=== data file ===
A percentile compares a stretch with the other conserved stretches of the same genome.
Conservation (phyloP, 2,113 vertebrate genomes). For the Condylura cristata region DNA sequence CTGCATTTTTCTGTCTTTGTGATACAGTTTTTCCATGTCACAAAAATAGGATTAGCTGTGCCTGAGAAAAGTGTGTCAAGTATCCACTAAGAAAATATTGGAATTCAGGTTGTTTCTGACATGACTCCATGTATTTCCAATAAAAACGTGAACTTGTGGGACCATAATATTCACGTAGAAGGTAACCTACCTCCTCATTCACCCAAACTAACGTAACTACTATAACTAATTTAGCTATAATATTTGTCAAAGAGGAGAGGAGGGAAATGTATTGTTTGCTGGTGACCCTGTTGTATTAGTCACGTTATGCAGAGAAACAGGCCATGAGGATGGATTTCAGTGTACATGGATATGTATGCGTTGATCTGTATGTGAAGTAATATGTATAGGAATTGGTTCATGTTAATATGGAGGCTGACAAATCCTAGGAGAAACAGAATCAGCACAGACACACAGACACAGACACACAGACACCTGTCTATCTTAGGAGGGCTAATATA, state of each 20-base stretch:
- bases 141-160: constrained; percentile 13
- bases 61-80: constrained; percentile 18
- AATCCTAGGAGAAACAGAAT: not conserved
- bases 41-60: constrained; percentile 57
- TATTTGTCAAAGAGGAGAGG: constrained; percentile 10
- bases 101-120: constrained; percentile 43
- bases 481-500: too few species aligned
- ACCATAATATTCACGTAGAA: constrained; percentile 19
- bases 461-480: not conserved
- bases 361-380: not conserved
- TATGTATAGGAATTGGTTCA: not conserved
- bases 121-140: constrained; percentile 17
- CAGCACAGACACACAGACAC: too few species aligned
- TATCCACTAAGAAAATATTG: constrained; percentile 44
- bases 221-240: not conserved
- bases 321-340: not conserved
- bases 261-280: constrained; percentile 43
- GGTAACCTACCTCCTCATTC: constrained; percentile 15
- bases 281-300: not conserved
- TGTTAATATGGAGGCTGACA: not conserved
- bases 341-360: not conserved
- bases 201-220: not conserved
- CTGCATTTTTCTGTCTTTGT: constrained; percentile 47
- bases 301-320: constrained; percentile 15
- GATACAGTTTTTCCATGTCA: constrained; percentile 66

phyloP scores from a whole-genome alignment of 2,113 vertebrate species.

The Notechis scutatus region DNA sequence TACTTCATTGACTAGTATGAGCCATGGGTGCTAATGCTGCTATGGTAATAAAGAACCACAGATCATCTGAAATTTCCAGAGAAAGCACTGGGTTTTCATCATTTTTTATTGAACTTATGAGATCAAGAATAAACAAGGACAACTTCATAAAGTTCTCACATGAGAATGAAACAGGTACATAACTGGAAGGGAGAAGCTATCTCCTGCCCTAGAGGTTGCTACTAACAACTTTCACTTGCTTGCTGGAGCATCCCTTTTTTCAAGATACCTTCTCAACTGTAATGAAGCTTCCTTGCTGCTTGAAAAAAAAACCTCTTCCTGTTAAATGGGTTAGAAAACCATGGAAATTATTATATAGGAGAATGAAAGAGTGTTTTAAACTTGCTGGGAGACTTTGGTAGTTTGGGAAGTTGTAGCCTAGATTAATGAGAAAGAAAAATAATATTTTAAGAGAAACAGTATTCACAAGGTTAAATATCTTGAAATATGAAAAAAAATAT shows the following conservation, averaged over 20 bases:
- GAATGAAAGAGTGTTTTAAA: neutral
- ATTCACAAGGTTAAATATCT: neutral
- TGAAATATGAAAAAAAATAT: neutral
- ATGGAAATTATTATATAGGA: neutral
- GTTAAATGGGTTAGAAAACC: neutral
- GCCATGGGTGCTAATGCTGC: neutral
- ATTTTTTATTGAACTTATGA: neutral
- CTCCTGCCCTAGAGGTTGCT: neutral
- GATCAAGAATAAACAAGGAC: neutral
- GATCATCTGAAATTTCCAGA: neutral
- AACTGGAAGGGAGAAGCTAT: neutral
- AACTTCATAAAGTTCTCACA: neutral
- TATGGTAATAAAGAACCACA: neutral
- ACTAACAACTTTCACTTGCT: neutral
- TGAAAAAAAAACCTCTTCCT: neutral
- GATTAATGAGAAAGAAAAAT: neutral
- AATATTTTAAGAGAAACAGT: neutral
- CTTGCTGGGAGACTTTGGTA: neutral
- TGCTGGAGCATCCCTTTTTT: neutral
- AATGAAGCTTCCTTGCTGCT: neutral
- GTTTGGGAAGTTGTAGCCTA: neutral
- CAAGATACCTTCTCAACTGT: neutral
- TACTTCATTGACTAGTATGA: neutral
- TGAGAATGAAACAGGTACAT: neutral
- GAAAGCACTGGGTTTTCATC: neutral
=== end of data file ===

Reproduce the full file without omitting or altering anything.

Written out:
A percentile compares a stretch with the other conserved stretches of the same genome.
Conservation (phyloP, 2,113 vertebrate genomes). For the Condylura cristata region DNA sequence CTGCATTTTTCTGTCTTTGTGATACAGTTTTTCCATGTCACAAAAATAGGATTAGCTGTGCCTGAGAAAAGTGTGTCAAGTATCCACTAAGAAAATATTGGAATTCAGGTTGTTTCTGACATGACTCCATGTATTTCCAATAAAAACGTGAACTTGTGGGACCATAATATTCACGTAGAAGGTAACCTACCTCCTCATTCACCCAAACTAACGTAACTACTATAACTAATTTAGCTATAATATTTGTCAAAGAGGAGAGGAGGGAAATGTATTGTTTGCTGGTGACCCTGTTGTATTAGTCACGTTATGCAGAGAAACAGGCCATGAGGATGGATTTCAGTGTACATGGATATGTATGCGTTGATCTGTATGTGAAGTAATATGTATAGGAATTGGTTCATGTTAATATGGAGGCTGACAAATCCTAGGAGAAACAGAATCAGCACAGACACACAGACACAGACACACAGACACCTGTCTATCTTAGGAGGGCTAATATA, state of each 20-base stretch:
- bases 141-160: constrained; percentile 13
- bases 61-80: constrained; percentile 18
- AATCCTAGGAGAAACAGAAT: not conserved
- bases 41-60: constrained; percentile 57
- TATTTGTCAAAGAGGAGAGG: constrained; percentile 10
- bases 101-120: constrained; percentile 43
- bases 481-500: too few species aligned
- ACCATAATATTCACGTAGAA: constrained; percentile 19
- bases 461-480: not conserved
- bases 361-380: not conserved
- TATGTATAGGAATTGGTTCA: not conserved
- bases 121-140: constrained; percentile 17
- CAGCACAGACACACAGACAC: too few species aligned
- TATCCACTAAGAAAATATTG: constrained; percentile 44
- bases 221-240: not conserved
- bases 321-340: not conserved
- bases 261-280: constrained; percentile 43
- GGTAACCTACCTCCTCATTC: constrained; percentile 15
- bases 281-300: not conserved
- TGTTAATATGGAGGCTGACA: not conserved
- bases 341-360: not conserved
- bases 201-220: not conserved
- CTGCATTTTTCTGTCTTTGT: constrained; percentile 47
- bases 301-320: constrained; percentile 15
- GATACAGTTTTTCCATGTCA: constrained; percentile 66

phyloP scores from a whole-genome alignment of 2,113 vertebrate species.

The Notechis scutatus region DNA sequence TACTTCATTGACTAGTATGAGCCATGGGTGCTAATGCTGCTATGGTAATAAAGAACCACAGATCATCTGAAATTTCCAGAGAAAGCACTGGGTTTTCATCATTTTTTATTGAACTTATGAGATCAAGAATAAACAAGGACAACTTCATAAAGTTCTCACATGAGAATGAAACAGGTACATAACTGGAAGGGAGAAGCTATCTCCTGCCCTAGAGGTTGCTACTAACAACTTTCACTTGCTTGCTGGAGCATCCCTTTTTTCAAGATACCTTCTCAACTGTAATGAAGCTTCCTTGCTGCTTGAAAAAAAAACCTCTTCCTGTTAAATGGGTTAGAAAACCATGGAAATTATTATATAGGAGAATGAAAGAGTGTTTTAAACTTGCTGGGAGACTTTGGTAGTTTGGGAAGTTGTAGCCTAGATTAATGAGAAAGAAAAATAATATTTTAAGAGAAACAGTATTCACAAGGTTAAATATCTTGAAATATGAAAAAAAATAT shows the following conservation, averaged over 20 bases:
- GAATGAAAGAGTGTTTTAAA: neutral
- ATTCACAAGGTTAAATATCT: neutral
- TGAAATATGAAAAAAAATAT: neutral
- ATGGAAATTATTATATAGGA: neutral
- GTTAAATGGGTTAGAAAACC: neutral
- GCCATGGGTGCTAATGCTGC: neutral
- ATTTTTTATTGAACTTATGA: neutral
- CTCCTGCCCTAGAGGTTGCT: neutral
- GATCAAGAATAAACAAGGAC: neutral
- GATCATCTGAAATTTCCAGA: neutral
- AACTGGAAGGGAGAAGCTAT: neutral
- AACTTCATAAAGTTCTCACA: neutral
- TATGGTAATAAAGAACCACA: neutral
- ACTAACAACTTTCACTTGCT: neutral
- TGAAAAAAAAACCTCTTCCT: neutral
- GATTAATGAGAAAGAAAAAT: neutral
- AATATTTTAAGAGAAACAGT: neutral
- CTTGCTGGGAGACTTTGGTA: neutral
- TGCTGGAGCATCCCTTTTTT: neutral
- AATGAAGCTTCCTTGCTGCT: neutral
- GTTTGGGAAGTTGTAGCCTA: neutral
- CAAGATACCTTCTCAACTGT: neutral
- TACTTCATTGACTAGTATGA: neutral
- TGAGAATGAAACAGGTACAT: neutral
- GAAAGCACTGGGTTTTCATC: neutral